MrJudgeyPants Sat 08-Sep-12 01:17:43

You can equalise inputs as much as possible (wealth, education etc) but people react very differently (ambition, intelligence etc) so there will always be an inequality of output. One family may stay together, the other may split up. Similarly, give two families with children a comfortable amount to live on and one may prioritise books and learning, the other may prioritise McDonalds and games consoles. The first family may tend to produce academic kids; the second may tend towards lower academic achievement. Of the kids in my junior school class I went on to start a small business whilst another ended up homeless with heaps of drug issues - all babies may be born equal but, sadly, it doesn't stay that way for long.

The best I think we can hope for is an equality of opportunity - good schools, good healthcare and a decent economy to provide us with jobs. Sadly, with families which have multi-generational worklessness (and, in many cases heaps of other problems too) I cannot see how you can realistically expect an equality of output. There has to be some element of meritocracy in our society which will always mean having winners and losers.

Inequality to me tends to be associated with healthcare. Why do we have children in some areas who have poorer health than children in other areas (rhetorical question). Finding and addressing the root causes of the differences tends to improve the health of all and close the gap.

adeucalione Sat 08-Sep-12 09:55:44

I would discourage anyone from reading Spirit Level without also reading Spirit Level Debunked or listening to the BBC R4 interview with Spirit Level co-author Kate Pickett - a few excerpts here

twofingerstoGideon Sat 08-Sep-12 13:13:52

The best I think we can hope for is an equality of opportunity - good schools, good healthcare and a decent economy to provide us with jobs.

Well, we don't have equality of opportunity in any of those things, so now what?

LurkingAndLearningLovesOrange Sat 08-Sep-12 13:20:42

That extract reads like a bunch of shitty excuses to me.

What a bad title. Sure, inequality doesn't matter! Let's go back to the 'one drop' system, The Stolen Generation, force women back into the home, disallow abortion or contraception or pain relieve during birth, disallow education for people who happen to be female, black, or GOD FORGIVE; black AND female!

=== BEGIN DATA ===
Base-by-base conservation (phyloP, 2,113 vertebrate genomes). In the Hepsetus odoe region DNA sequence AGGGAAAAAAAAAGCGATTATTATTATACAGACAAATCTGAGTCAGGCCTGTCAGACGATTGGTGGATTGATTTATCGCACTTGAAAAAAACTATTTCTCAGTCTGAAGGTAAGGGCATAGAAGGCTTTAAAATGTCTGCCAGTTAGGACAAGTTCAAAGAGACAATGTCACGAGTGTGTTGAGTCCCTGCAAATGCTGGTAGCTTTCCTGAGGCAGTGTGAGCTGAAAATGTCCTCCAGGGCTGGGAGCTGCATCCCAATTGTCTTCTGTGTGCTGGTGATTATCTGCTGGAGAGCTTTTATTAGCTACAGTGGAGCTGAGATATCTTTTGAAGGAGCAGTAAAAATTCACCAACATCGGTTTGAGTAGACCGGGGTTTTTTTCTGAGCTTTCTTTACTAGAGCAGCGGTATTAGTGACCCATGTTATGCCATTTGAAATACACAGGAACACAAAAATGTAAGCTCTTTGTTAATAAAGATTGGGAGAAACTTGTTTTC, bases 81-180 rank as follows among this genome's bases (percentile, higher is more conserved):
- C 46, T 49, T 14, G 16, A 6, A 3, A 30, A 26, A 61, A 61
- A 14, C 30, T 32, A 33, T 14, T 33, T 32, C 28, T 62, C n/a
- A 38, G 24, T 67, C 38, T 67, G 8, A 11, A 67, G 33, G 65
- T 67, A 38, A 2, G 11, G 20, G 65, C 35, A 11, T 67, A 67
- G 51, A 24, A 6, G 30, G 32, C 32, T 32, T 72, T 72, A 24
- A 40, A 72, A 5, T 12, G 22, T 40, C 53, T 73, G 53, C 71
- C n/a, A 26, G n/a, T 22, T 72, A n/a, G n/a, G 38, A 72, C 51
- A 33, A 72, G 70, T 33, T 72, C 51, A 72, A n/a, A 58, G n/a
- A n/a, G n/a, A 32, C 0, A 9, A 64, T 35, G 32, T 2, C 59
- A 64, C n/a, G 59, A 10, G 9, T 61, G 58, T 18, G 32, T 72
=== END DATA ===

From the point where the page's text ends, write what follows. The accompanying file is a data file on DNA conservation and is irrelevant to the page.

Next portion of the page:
Let's not forget to lynch homosexuals and those who commit 'tresaon.'

Of course equality matters. Using money to explain equality really speaks volumes about other prejudices...

Solopower Sat 08-Sep-12 14:38:07

I think it goes beyond equality of opportunity, Mr JP, though that is the least that we should be able to hope for. Even if you managed to equalise access to housing, education and health care - which would be absolutely fantastic, of course - people have to know how to take advantage of their opportunities and make the most of them. Sadly, a lot of people just don't.

So what is also needed, imo, is a way of encouraging people to behave in a way that is best for them and for society. It's not enough to plonk an excellent school two minutes from their front door, though it does help, of course.

The problem there is who decides what is best for people and how do you make that decision. A family might think that keeping their daughter at home to look after Grandma rather than sending her to school is best for them.

On the other hand you might get a rich family who decide that what is best for them is to keep a tight hold of their money and resist any government attempts to make them pay their taxes. Priorities like these have an effect on the whole of society.

Step one: equality of opportunity.
Step two: changing attitudes so that people see that we are part of society and we all need to do our share in order for all of us to reap the benefits.

<removes preachy hat and wipes brow>

MrJudgeyPants Sat 08-Sep-12 23:43:44

Solopower I appreciate the preachy hat disclaimer - as a peace offering I'll take off my judging trousers!

The problem with trying to tell people how best to lead their lives (which is essentially step 2) is that all people are individuals and, as you point out, face problems in different ways to how you or I would choose to face them. Some people are hard wired to beat the system, others to conform. Asserting some sort of orthodoxy is, I feel, doomed to failure for this reason.

As I said earlier, you can try and equalise opportunity which, as twofingers points out, is a hard enough task - trying to equalise outcomes is impossible.

Without equalised outcomes, equality is also impossible.